What do you think about a program that slightly changes some of the words of your manuscript? A new DRM program aims to make piracy easier to track by changing a few words in a manuscript to similar words, so that each copy is unique, and investigators can trace pirated works back to the copy in which those particular changes began. But "slight changes" could involve things like changing "life and death" to "death and life," "not planned" to "unplanned," "eReader" to "e-reader,"unhyphenated" to "un-hyphenated" (loose equivalents to the changes shown in the German-written examples provided here; "very disturbing" to "not disturbing" [as in first link] appears to be an evaluation of the degree of change and not the actual changes that were made)--and when your craft is about words, well, do little changes can make a big difference?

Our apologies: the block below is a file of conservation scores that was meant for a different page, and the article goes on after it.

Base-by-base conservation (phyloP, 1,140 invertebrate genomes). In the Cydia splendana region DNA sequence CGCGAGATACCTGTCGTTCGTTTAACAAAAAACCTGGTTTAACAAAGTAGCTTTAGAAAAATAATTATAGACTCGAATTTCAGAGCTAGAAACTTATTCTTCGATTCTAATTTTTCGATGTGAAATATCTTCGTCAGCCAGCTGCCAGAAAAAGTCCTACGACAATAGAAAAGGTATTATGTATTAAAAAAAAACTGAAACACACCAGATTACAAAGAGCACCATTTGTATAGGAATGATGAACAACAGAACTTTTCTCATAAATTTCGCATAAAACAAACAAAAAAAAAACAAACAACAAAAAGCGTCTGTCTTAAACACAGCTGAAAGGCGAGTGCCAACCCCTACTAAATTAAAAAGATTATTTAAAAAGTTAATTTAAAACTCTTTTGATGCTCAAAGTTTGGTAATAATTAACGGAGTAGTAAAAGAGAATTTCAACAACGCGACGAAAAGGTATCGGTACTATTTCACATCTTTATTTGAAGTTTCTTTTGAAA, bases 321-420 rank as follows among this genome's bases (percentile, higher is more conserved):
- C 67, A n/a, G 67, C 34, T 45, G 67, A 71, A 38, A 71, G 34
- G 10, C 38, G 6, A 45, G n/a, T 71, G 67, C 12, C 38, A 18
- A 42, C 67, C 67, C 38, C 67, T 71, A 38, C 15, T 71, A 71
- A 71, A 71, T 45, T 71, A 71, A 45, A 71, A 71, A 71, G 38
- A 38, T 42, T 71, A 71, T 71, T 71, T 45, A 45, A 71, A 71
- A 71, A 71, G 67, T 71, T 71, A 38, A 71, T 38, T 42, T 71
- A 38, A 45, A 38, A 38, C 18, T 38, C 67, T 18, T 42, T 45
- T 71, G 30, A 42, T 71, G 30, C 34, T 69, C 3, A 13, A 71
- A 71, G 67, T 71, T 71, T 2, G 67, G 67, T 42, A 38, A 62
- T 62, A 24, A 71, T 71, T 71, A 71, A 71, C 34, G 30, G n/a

Publishers are gaining fewer new followers on Twitter per year than before, but part of this is due to how they're using Twitter, switching from publisher-based title announcements to more author-centric tweets that focus customers on the authors, instead.

Amazon's fanfiction section has licensed new series for which fan writers can create salable works. (In cased you missed it, yes, Amazon now has a division selling fanfiction.)

Kobo's offering deals on the Kobo Touch and the Kobo Mini, the latter of which is all the way down to $39.99.

And a plagiarist gets caught, thanks to attentive readers on Dear Author.

Kickstarter bans seduction guides, in response to a project whose author had posted content on Reddit that many feel promoted violence against women, where the Kickstarter approval committee would not see it. Kickstarter also apologized that the project got funded and that they could not cancel it, decrying the content and what it represented.

NaNoWriMo comes to July at Camp NaNoWriMo.

Industry Blogs

QueryTracker's Publishing Pulse for 6/21 and 6/28.

Rachelle Gardner talks about creative pitching--your goal is to make an impact, so don't hold back, and don't be afraid of bringing props! She also talks about the pros and cons of blogging your rough draft: among which, immediate feedback is both a good thing and a bad thing, and once it's blogged, it counts as published, but you've got some accountability that will at least force you to finish.